If a platform has a setup utility which does not require an unconditional reset, then the platform shall measure "Entering ROM Based Setup" with EV_ACTION. This can be done in the platform utility.

A platform may include a non-host environment, such as the Intel Management Engine (ME). If the non-host platform can only be updated by the Platform Firmware, then the non-host configuration should be measured with EV_NONHOST_CONFIG by a platform specific module.


A third party UEFI driver, such as a PCI EFI option ROM, is measured by DxeTpm2MeasureBootLib.c Tcg2MeasurePeImage() in DxeTpm2MeasureBootHandler(). The event type for a UEFI boot services driver is EV_EFI_BOOT_SERVICES_DRIVER and the event type for a UEFI runtime services driver is EV_EFI_RUNTIME_SERVICES_DRIVER. If a UEFI driver resides in an unmeasured FV which is dispatched in the DXE phase, it is also measured with the same policy into PCR2.

A platform may include a non-host environment, such as Intel Management Engine (ME). If the non-host platform can be updated by entities other than the Platform Firmware, then the non-host code shall be measured with EV_NONHOST_CODE by a platform specific module.

A platform may include Secure Protocol and Data Model (SPDM) capable devices. The platform should use the GET_MEASUREMENT command to retrieve the device firmware measurement and measure the immutable ROM and mutable firmware with EV_EFI_SPDM_FIRMWARE_BLOB in TCG_DEVICE_SECURITY_EVENT_DATA. A prototype can be found at DeviceSecurityPkg SpdmDeviceMeasurement.c. For SPDM, we will discuss the topic in the last chapter.


If the option ROM or UEFI application has a setup utility which does not require an unconditional reset, then the platform shall measure "Entering ROM Based Setup" with EV_ACTION. This can be done in the utility.

A platform may include a non-host environment, such as the Intel Management Engine (ME). If the non-host platform can be updated by entities other than Platform Firmware, then the non-host configuration should be measured with EV_NONHOST_CONFIG by a platform specific module.

A platform may include SPDM capable devices. The platform should use the GET_MEASUREMENT command to retrieve the device firmware measurement and measure the hardware configuration and firmware configuration with EV_EFI_SPDM_FIRMWARE_CONFIG in TCG_DEVICE_SECURITY_EVENT_DATA.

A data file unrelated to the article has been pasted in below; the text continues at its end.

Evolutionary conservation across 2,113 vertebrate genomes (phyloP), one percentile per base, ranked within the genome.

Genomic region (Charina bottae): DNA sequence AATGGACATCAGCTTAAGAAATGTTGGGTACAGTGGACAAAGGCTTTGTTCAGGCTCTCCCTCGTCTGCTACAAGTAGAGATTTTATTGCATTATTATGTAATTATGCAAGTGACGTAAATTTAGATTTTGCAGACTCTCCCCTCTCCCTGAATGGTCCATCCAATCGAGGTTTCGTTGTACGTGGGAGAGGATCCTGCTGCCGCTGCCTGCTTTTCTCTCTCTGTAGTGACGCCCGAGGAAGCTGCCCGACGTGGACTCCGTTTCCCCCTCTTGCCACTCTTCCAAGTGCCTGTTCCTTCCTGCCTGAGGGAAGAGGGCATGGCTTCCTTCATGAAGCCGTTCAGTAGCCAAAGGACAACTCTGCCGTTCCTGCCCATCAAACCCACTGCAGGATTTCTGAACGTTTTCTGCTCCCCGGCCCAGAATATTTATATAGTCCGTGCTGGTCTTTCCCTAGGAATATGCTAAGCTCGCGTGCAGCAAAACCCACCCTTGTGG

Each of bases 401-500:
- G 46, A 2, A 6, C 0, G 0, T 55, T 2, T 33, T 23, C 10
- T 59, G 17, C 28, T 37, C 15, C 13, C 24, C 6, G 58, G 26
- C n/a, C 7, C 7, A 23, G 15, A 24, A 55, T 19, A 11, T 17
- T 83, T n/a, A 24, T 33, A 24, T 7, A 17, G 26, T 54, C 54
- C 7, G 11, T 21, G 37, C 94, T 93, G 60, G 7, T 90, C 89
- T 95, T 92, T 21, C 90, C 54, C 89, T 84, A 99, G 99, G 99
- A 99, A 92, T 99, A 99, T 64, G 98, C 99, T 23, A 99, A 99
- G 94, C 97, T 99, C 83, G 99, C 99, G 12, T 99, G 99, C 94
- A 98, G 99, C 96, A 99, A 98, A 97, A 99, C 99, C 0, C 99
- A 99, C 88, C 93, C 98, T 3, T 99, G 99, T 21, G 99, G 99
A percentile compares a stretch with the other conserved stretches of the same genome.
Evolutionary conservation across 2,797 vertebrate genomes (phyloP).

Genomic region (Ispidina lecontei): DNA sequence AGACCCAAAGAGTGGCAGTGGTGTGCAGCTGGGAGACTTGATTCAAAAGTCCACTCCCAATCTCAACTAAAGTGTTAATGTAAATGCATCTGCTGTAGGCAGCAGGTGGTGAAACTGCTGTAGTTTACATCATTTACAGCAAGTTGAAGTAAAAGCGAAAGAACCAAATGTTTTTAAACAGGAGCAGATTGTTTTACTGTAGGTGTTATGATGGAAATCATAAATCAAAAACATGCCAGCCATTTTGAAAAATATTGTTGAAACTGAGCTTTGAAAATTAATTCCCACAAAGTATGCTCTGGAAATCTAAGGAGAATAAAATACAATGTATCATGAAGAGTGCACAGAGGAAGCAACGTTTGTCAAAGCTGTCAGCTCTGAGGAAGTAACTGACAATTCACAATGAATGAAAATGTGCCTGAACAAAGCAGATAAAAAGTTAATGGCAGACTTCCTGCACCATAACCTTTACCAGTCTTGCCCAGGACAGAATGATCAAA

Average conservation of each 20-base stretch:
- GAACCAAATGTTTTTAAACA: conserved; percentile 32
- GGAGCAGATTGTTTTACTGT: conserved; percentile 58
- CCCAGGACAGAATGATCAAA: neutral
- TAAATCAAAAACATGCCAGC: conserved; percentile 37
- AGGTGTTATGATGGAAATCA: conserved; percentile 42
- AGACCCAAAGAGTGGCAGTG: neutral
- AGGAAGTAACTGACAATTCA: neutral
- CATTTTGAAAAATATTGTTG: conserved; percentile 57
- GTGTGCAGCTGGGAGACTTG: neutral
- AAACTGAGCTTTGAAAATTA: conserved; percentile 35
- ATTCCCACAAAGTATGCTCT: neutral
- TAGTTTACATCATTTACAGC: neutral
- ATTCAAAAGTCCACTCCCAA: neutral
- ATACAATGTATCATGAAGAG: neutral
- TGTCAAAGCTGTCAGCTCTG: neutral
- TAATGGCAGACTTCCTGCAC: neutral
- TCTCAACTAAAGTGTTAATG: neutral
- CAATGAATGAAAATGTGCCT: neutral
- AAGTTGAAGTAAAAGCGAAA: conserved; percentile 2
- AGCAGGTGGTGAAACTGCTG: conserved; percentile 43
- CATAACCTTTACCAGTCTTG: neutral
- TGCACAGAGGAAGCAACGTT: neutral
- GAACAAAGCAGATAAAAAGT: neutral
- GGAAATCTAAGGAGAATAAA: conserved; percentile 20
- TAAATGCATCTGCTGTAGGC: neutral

A third party UEFI application, such as a UEFI shell utility, a standard OS loader or an OEM boot option, is measured by DxeTpm2MeasureBootLib.c Tcg2MeasurePeImage() in DxeTpm2MeasureBootHandler(). The event type is EV_EFI_BOOT_SERVICES_APPLICATION. If a UEFI application is an FV which is dispatched in the DXE phase, it is also measured to PCR4 irrespective of whether the FV is measured or unmeasured.

The boot attempt action is measured by Tcg2Dxe.c OnReadyToBoot(). Before invoking a boot option, it measures the action \"Calling EFI Application from Boot Option\". After the boot option returns, it measures the action \"Returning from EFI Application from Boot Option\".


When a system boots a boot option in a GUID-named partition of the disk, the GUID partition table (GPT) disk geometry needs to be measured. It is done by DxeTpm2MeasureBootLib.c Tcg2MeasureGptTable() in DxeTpm2MeasureBootHandler().

The ExitBootServices action is measured by Tcg2Dxe.c. If ExitBootServices succeeds, then OnExitBootServices() is invoked. If ExitBootServices fails, then OnExitBootServicesFailed() is invoked.


PCR6 is for OEM specific data. The open source EDK II implementation does not have any example to measure data to PCR6.


The UEFI secure boot related variables -- "SecureBoot", "PK", "KEK", "db", and "dbx" are unconditionally measured by Tcg2Dxe.c ReadAndMeasureSecureVariable(). The event type is EV_EFI_VARIABLE_DRIVER_CONFIG. If they are not present, a zero size UEFI variable entry will be measured. The "dbt" and "dbr" variables are conditionally measured only if they are present by the routine MeasureAllSecureVariables().

The UEFI secure boot variable update is measured in Variable RuntimeDxe. If any of the above secure boot related variables are updated, then Variable RuntimeDxe Measurement.c MeasureVariable() will measure the new data with EV_EFI_VARIABLE_DRIVER_CONFIG.